10 Easy Ways to Improve Your Home Brewed Beer

10 Easy Ways To Improve Your Home Brewed Beer

West Coast Brewer Top 10 Easy Ways To Improve Your Home Brewed Beer

 

Top 10 Tips For Improving Home Brewed Beer

Home brewing is an fun but complex hobby, and home brewers are always on the lookout for ways to make their next batch of beer better than the last. The following is a list of the 10 easiest tips and methods for improving your home brewed beer.

 

1) Proper Cleaning And Sanitization
Probably the easiest way of improving the quality of your beer is to simply clean and sanitize your home brewing equipment properly. Cooled wort is extremely susceptible to contamination from bacteria and wild yeast strains. Anything that comes in contact with the wort once it has been cooled must be sanitized. Even small amounts of bacteria can quickly ruin the taste of your home brewed beer.

 

 

2) Use a Yeast Starter (or at Least Rehydrate Dried Yeast)
Many home brewers fall prey to under fermented home brewed beer, stalled fermentations, or off flavors caused by under pitching yeast or pitching nonviable yeast. A yeast starter is a great way of boosting your yeast cell count and of verifying the viability of a liquid yeast. If you are unable to create a yeast starter and are using dry yeast, at the very least you should rehydrate your dried yeast.

 

3) Aerate/Oxygenate Your Wort
Aerating and oxygenating your cooled wort is a fantastic method for improving the quality of your beer. Yeast requires oxygen to replicate quickly and once the airlock has been placed onto your fermenter, little to no new oxygen will be available for the yeast to consume.

 

4) Temperature Controlled Fermentation
Many home brewers who are first starting out take the importance of fermentation process for granted. During fermentation, billions of yeast cells are digesting malt sugars and converting them to nearly equal portions of carbon dioxide and alcohol. If the temperature of the fermentation is too high for your yeast strain, the fermentation may occur too rapidly and foul off flavors may be produced in your beer. If the temperature is too low, the yeast may not reproduce quickly enough and your beer may stall, be under fermented, or increase the possibility of a bacterial infection. So always pay attention to the temperature requirements of your yeast strain, and ferment your beer in a temperature controlled environment if possible.

 

 

5) Dechlorinate and Filter Your Water
Water is the primary ingredient in beer, and its importance should not be underestimated. Chlorine and contaminants can create significant off flavors in your finished beer. Carbon water filters are relatively inexpensive, and I highly advise that you pass your brewing water through one before using it during any part of the home brewing process.

 

 

6) Use Fresh Ingredients, Especially Hops
Home brewing ingredients, just like all other food ingredients, go bad and diminish in flavor and effectiveness over time. Whenever possible, always use the freshest available extracts, grains, yeasts, adjuncts, and hops when making your home brew. If you have spare ingredients, make sure that you store them properly for future use. Hops and yeasts should always be stored in the refrigerator.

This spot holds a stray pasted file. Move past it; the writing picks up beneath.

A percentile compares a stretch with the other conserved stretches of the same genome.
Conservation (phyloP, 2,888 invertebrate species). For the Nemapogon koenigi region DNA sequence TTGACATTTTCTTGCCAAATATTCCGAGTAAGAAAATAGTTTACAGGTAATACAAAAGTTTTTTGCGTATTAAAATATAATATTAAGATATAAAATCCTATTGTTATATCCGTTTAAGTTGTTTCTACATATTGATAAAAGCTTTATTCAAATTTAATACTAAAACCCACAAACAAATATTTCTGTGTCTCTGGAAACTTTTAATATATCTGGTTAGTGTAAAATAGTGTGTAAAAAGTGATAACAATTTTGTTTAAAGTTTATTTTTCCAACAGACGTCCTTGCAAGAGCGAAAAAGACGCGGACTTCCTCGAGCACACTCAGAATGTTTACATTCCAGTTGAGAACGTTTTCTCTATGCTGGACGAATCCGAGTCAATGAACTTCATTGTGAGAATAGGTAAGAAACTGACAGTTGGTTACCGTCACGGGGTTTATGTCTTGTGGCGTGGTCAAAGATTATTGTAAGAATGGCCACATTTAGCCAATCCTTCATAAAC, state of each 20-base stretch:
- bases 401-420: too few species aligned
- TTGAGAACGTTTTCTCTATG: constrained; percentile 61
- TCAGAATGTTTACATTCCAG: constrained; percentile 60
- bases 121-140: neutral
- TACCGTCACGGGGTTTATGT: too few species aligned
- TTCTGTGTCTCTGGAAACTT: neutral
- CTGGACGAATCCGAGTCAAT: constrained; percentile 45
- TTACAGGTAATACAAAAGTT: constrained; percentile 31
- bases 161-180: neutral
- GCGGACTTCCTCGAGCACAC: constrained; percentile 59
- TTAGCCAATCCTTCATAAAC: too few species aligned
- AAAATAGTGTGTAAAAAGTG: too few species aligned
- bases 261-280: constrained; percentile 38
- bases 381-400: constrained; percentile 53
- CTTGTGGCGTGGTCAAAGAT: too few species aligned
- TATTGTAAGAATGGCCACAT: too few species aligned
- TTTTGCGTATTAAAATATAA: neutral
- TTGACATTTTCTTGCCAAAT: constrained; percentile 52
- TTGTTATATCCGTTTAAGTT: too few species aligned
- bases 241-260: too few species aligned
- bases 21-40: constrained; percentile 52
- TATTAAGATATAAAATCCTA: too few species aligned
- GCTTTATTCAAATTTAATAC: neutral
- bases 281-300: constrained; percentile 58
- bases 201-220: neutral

7) Dry Hop Your Beer
Dry hopping is a simple and effective way of improving the aroma of a beer. Approximately 7 days prior to kegging or bottling your beer, simply add an appropriate amount of aroma hops to your fermenting beer to impart some fresh hopped aroma to it. Dry hopping is not acceptable for all beer styles, but can be a fantastic addition to IPAs and pale ales.

 

 

8) Do Not Rush Your Beer
It is easy to get excited about a beer and cut corners so that you can enjoy the beer more quickly. Unfortunately, cutting corners typically comes with a price. Beer takes time to brew, ferment, and condition. Do your best not to cut your boil short of 60 to 90 minutes, rush your fermentation by allowing the temperature to get too high, end fermentation early, or take shortcuts in bottle or keg conditioning.

 

 

9) Use Finings When Appropriate
A lot of things go into making a great home brewed beer. It is more then just taste. When appropriate, fining agents such as whirlfloc should be used to improve the clarity of your beer. Whirlfloc and other finings, such as Irish Moss, are very simple to use; you just drop a tablet in 15 minutes prior to the completion of your boil, and it will help precipitate excess proteins and tannins out of your wort, leaving you with a clearer and cleaner finished beer.

 

 

10) Do Not Oxidize Your Beer
Oxygen can quickly skunk the flavor of your home brew, and the only time when oxygen is a good thing is when you are aerating your wort prior to pitching your yeast. Even then you must be cautious not to aerate your wort if it has not been cooled to 80F or less, as you may risk causing hot side aeration. When racking or transferring your home brew, always be cautious not to splash or let the beer bubble up, introducing oxygen into it. If you keg your beer, it is a good idea to purge the head space of the keg with CO2 after filling the keg.

 

Those are the West Coast Brewer 10 Easy Ways of Improving Your Home Brewed Beer.

 

Many of the items mentioned above such as whirlfloc and Irish moss can be purchased here:

Home Brewing Equipment and Ingredients

 

You can also view home brewing deals here: HomeBrewingDeal.com

 

 

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